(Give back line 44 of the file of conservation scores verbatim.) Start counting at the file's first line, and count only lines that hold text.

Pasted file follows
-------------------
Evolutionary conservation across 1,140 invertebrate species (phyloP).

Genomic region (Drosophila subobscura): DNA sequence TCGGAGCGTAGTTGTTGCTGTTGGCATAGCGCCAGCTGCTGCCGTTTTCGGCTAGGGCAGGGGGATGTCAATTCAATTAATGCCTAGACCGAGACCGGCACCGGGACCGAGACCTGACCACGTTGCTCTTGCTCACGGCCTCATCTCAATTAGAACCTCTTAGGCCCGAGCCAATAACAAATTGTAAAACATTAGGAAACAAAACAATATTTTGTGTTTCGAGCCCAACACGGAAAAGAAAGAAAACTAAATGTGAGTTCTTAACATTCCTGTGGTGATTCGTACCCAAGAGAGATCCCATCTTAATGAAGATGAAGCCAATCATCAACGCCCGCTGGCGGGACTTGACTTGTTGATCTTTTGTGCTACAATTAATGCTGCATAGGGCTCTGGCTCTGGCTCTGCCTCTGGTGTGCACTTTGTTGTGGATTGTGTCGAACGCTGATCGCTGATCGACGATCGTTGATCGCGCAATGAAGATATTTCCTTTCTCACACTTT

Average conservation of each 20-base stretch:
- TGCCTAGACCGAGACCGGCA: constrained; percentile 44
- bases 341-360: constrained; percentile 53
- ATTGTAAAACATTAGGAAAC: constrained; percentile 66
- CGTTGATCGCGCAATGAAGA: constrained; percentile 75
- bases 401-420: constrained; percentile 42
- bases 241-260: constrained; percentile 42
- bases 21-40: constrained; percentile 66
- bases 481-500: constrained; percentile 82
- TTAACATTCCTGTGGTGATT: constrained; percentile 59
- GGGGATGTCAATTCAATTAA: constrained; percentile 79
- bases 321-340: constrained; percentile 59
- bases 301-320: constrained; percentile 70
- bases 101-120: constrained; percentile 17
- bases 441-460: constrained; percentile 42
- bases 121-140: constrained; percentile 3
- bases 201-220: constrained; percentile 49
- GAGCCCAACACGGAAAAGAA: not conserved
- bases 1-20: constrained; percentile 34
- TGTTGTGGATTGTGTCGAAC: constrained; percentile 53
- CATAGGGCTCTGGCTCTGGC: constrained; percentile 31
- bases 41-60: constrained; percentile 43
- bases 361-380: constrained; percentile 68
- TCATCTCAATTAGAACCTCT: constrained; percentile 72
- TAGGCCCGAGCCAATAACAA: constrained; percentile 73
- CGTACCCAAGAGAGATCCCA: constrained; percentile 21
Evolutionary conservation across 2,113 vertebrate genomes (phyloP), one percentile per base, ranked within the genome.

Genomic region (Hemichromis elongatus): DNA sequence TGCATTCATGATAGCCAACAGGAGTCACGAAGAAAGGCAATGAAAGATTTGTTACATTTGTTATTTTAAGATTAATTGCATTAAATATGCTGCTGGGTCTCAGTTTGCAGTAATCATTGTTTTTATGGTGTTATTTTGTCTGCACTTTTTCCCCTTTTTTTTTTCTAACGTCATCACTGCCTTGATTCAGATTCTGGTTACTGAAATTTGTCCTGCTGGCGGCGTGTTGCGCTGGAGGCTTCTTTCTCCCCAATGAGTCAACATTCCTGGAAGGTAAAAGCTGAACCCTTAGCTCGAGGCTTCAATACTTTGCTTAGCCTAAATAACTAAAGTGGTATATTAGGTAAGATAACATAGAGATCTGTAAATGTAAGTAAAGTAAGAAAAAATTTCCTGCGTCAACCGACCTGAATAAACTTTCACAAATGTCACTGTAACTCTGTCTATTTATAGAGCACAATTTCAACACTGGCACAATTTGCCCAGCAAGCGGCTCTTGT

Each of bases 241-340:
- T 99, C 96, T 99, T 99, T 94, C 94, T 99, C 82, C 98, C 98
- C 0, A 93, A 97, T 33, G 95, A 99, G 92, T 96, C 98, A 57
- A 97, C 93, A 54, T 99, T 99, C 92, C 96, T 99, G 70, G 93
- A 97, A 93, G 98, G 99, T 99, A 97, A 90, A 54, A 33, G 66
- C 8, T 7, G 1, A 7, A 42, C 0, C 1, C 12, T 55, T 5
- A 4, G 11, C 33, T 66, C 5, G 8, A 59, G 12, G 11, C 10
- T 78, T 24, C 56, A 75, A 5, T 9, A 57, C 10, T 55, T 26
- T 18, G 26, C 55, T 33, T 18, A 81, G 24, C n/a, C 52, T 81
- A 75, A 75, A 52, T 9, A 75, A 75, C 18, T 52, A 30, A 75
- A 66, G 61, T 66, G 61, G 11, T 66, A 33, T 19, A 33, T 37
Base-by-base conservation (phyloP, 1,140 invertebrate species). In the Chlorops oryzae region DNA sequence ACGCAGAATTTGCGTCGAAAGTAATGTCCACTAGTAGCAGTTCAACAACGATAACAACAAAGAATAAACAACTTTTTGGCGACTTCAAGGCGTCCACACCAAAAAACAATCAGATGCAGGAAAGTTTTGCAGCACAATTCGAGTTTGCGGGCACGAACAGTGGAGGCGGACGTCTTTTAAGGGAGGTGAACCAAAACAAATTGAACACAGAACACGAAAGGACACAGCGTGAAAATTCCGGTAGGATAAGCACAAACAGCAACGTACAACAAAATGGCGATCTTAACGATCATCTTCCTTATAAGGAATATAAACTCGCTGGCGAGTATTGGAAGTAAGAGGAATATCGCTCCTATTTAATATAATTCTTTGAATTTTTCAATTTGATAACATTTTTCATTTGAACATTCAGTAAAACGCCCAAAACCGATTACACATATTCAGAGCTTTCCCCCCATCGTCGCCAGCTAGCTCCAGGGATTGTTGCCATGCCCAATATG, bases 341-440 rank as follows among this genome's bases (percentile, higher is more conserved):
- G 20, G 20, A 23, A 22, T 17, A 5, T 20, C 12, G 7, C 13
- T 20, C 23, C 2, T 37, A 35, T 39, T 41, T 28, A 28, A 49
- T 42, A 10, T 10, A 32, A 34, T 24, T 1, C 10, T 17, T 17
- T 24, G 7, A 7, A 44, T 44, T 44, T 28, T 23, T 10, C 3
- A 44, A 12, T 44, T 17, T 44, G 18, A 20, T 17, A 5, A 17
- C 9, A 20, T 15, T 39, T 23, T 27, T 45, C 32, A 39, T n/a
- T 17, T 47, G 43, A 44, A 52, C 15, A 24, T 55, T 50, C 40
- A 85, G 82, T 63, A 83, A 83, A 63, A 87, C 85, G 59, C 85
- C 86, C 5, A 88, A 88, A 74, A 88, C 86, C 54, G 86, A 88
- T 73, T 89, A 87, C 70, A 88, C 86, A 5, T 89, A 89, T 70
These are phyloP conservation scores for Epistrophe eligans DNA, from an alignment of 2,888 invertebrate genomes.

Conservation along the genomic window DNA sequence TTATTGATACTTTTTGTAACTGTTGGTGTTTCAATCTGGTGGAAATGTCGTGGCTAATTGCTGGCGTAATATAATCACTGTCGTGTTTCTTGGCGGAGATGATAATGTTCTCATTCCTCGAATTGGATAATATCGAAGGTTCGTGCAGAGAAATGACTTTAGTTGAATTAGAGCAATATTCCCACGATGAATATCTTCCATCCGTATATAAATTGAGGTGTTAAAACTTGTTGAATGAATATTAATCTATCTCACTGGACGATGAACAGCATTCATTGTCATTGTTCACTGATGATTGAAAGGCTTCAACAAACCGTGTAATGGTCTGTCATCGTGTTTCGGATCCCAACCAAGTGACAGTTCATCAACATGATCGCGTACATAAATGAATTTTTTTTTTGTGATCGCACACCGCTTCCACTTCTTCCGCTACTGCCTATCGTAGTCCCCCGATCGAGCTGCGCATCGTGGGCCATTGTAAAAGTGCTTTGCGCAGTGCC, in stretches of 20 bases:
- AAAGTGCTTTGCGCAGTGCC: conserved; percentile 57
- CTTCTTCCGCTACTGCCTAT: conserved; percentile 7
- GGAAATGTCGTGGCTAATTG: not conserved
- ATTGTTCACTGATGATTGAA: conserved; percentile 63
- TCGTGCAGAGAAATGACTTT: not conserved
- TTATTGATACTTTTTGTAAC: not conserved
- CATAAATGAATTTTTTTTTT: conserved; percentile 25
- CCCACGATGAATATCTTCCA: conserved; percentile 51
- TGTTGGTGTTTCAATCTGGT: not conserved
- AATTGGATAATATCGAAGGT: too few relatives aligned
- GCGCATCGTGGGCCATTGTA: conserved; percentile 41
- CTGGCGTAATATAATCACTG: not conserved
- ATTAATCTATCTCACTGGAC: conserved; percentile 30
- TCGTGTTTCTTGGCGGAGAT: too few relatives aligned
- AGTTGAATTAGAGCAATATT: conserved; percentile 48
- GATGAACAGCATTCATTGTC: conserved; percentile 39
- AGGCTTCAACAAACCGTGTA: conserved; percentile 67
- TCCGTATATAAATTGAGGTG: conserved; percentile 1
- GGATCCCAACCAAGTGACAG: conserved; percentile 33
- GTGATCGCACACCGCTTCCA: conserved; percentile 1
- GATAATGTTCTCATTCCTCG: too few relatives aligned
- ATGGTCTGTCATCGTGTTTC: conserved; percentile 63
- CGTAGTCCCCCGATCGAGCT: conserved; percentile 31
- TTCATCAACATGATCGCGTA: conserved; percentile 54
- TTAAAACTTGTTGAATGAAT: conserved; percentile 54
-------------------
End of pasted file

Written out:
- T 20, C 23, C 2, T 37, A 35, T 39, T 41, T 28, A 28, A 49